Sen. Allen Campaigns on Virginia Marriage Amendment
- Kevin Mooney Staff Writer
- 2006 7 Nov
In the final days of his difficult campaign, Allen also emphasized the need for judges who operate with restraint and with respect for the "will of the people."
The New Jersey Supreme Court ruled in Oct. that same-sex couples are entitled to the same legal rights as heterosexual couples. In a 4-3 ruling, the court gave the New Jersey legislature 180 days to revise state marriage laws.
Tom Fitton, president of Judicial Watch, said the court decision was the byproduct of a "results-oriented court" that ignores statutes.
"The court effectively destroys marriage by pretending there is nothing unique in its nature as it relates to men and women," Fitton told Cybercast News Service . "They're saying marriage is nothing more than name."
The marriage protection amendment in Virginia is necessary, according to Allen, because it will pre-empt activist judges. The Republican senator recently signed off on the "fair judiciary oath," which includes a pledge to refrain from the use of filibusters against judicial nominees in the U.S. Senate and instead allow an up and down vote.
The oath is the handiwork of the Coalition for a Fair Judiciary, an umbrella organization for hundreds of conservative organizations including Focus on the Family and the American Conservative Union.
"There is a clear difference here between me and my opponent," Allen said. "I support protecting marriage from judges who do not understand their role, which is to interpret the law, not invent the law. My opponent does not."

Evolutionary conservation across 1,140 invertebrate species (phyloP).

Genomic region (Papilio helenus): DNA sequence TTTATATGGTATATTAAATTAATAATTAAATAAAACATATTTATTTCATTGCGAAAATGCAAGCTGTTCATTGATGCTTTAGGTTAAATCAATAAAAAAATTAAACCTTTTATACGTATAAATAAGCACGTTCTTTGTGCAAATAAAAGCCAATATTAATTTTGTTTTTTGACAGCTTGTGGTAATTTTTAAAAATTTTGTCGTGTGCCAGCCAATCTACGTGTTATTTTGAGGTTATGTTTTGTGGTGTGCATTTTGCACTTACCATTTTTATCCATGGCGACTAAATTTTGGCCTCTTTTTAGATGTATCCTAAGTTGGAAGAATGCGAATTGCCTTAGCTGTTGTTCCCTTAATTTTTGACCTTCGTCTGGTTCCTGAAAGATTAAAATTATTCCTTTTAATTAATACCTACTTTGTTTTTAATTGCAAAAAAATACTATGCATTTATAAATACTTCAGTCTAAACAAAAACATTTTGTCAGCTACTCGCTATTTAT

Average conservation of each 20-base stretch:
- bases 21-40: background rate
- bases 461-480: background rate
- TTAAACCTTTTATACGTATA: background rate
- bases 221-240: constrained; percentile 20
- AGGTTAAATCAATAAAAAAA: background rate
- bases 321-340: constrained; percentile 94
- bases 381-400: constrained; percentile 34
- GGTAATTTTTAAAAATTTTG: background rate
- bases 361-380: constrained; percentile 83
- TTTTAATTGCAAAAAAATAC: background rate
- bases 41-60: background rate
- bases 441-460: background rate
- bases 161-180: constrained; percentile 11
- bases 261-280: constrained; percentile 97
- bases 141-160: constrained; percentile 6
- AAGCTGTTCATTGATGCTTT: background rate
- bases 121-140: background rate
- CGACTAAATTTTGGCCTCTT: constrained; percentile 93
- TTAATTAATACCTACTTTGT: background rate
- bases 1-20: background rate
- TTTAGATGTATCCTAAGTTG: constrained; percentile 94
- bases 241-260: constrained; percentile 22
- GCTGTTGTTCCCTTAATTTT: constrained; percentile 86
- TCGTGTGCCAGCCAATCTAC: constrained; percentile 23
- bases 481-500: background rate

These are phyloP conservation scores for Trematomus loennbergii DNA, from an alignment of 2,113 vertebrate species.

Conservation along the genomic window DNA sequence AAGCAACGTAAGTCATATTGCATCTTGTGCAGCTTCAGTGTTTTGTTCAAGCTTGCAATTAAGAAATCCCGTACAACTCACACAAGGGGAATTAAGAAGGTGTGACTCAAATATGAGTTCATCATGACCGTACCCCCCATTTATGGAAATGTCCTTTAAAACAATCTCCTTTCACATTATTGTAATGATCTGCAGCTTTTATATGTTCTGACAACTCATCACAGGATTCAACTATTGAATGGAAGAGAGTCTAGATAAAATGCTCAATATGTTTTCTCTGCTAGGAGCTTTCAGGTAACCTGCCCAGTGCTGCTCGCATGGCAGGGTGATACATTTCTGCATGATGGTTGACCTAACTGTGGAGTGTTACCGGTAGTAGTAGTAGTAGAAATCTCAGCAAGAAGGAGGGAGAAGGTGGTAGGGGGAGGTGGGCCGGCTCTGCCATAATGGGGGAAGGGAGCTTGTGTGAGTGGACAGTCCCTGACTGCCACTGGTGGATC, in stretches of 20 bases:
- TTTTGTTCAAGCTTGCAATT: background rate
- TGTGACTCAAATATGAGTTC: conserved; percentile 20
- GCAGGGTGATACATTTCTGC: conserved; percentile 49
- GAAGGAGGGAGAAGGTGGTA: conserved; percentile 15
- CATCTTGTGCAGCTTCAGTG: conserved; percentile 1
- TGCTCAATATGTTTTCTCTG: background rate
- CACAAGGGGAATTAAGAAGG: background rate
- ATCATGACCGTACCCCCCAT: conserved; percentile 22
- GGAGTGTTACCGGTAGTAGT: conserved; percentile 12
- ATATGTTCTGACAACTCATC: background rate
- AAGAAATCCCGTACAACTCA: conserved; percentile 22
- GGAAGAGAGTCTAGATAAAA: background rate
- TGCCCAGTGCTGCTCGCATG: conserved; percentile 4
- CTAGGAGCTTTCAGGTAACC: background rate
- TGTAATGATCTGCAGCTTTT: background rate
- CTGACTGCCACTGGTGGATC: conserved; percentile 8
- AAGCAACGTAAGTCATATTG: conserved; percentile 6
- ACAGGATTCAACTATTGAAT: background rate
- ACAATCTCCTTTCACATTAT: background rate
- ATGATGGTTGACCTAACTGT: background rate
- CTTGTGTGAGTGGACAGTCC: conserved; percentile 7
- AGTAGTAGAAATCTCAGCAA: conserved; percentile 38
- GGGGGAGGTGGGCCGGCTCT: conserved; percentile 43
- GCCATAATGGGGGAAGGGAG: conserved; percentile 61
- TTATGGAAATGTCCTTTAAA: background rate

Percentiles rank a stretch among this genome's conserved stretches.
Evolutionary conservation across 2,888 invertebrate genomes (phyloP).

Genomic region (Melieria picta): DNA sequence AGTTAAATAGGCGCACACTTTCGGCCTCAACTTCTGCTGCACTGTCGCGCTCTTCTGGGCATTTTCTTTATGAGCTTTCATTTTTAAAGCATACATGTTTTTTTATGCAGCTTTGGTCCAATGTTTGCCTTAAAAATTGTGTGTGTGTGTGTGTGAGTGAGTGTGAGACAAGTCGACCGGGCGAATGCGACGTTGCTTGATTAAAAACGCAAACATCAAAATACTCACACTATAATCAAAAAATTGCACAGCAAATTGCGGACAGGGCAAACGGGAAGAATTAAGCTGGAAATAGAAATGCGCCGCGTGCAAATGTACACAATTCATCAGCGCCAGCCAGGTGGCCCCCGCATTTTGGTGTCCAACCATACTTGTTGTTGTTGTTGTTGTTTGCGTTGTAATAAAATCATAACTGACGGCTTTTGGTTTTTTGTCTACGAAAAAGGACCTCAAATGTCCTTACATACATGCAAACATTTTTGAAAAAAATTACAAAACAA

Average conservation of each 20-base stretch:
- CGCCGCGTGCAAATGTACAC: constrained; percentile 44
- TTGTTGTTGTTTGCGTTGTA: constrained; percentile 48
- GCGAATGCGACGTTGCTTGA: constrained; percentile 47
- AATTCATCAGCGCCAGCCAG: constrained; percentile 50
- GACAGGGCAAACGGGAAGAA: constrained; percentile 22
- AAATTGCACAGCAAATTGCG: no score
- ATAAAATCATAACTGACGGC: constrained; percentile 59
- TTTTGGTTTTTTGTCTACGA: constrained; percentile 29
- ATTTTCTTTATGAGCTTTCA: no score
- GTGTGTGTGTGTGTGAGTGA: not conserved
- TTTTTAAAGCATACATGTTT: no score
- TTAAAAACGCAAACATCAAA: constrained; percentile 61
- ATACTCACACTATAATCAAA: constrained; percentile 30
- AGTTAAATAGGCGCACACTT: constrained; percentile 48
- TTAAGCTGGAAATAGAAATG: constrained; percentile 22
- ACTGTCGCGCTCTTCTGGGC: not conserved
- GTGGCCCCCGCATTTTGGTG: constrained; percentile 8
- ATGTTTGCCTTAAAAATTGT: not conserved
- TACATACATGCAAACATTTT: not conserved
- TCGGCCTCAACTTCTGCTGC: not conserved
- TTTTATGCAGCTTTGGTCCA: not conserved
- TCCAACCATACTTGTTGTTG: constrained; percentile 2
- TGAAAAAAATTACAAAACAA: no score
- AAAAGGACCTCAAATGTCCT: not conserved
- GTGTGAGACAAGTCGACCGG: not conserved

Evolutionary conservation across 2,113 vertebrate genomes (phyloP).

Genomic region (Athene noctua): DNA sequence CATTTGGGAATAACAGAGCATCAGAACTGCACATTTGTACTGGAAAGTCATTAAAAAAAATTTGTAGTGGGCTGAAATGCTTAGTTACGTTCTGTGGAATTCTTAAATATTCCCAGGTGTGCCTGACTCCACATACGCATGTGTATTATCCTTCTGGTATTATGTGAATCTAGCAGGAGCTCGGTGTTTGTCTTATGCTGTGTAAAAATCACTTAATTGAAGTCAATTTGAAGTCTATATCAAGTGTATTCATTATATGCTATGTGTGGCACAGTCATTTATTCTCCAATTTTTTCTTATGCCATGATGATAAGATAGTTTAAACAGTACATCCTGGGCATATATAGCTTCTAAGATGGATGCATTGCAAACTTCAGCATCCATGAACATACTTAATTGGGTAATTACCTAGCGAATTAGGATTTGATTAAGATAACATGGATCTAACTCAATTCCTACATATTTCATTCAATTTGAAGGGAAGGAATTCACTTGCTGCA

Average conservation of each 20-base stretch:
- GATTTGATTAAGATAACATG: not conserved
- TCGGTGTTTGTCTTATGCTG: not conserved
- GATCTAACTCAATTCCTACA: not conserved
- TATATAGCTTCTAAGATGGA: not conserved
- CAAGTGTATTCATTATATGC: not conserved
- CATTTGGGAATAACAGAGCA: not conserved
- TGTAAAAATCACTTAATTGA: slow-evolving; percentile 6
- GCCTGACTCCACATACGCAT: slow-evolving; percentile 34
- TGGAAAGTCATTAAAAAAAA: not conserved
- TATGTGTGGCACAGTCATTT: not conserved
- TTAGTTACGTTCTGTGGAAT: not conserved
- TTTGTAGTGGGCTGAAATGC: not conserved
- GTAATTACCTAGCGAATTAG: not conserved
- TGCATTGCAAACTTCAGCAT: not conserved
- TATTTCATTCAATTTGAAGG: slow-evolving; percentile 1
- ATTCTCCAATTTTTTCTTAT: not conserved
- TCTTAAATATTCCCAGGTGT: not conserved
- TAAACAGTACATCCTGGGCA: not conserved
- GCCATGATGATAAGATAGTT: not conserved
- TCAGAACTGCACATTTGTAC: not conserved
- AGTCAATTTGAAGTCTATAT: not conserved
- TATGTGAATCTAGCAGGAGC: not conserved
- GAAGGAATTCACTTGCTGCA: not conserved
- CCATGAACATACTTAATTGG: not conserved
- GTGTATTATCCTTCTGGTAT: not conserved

Allen's opponent is Jim Webb, a Republican turned Democrat who served as Secretary of the Navy during the Reagan administration.
In a series of radio ads, Webb has said he "believes marriage is between a man and woman." The Allen campaign claims that Webb is against the amendment, however, and repeated attempts in recent days to have the Webb campaign clarify the candidate's position were unsuccessful.
With another opening on the Supreme Court a distinct possibility in the next two years, Allen has been emphasizing his support for "judicial nominees committed to the rule of law."
Allen supported Justice Samuel Alito, the president's latest nominee to the high court. In a debate between the candidates, Webb indicated he would have supported a filibuster of Alito. The Democratic candidate has so far declined to sign the oath.
In New Jersey Tom Kean Jr., a state senator, has come out in favor of a state marriage amendment as a remedy to the recent court ruling. Kean, a Republican, is challenging incumbent Sen. Bob Menendez (D-N.J.)
"I believe marriage is a union between one man and one woman and I would support legislation re-affirming that definition," Kean told Cybercast News Service . "I would also support an amendment to the state constitution."
For some Allen supporters who turned out to greet him at the Norfolk, Va., airport on Monday, the senator's support for President Bush was viewed as a political asset, not a liability as the Webb campaign has claimed.
"I do not want to be attacked by terrorists again and President Bush has done a good job preventing this," said Rhoda Vail of Norfolk. "Senator Allen supports President Bush's agenda, which are the same national security policies important to me," she said.
Addressing supporters with a football in hand, Allen said that both he and fellow Virginia Republican Sen. John Warner -- standing alongside him -- "believe that Iraq cannot become a safe haven [for terrorists]."
"We want our soldiers coming home in victory, not defeat."
The Allen-Webb contest is considered one of the closest Senate races in the country.
Attorney General Bob McDonnell told Cybercast News Service that the outcome would "ultimately come down to voter turnout," and he voiced optimism that Allen's recent round on key issues had boosted his campaign.
Allen supporters in Norfolk were as likely to be sporting stickers in support of a marriage amendment as "Allen for Senate" messages.
Asked what issue was most pressing when it came to her ballot choice, Ann Millen of Norfolk cited the "one man plus one woman" issue.
"This protection was not provided in Maryland and we do not want the same to happen in Virginia. We want to protect our families."
(Jen Bekemeier from Norfolk contributed to this report.)
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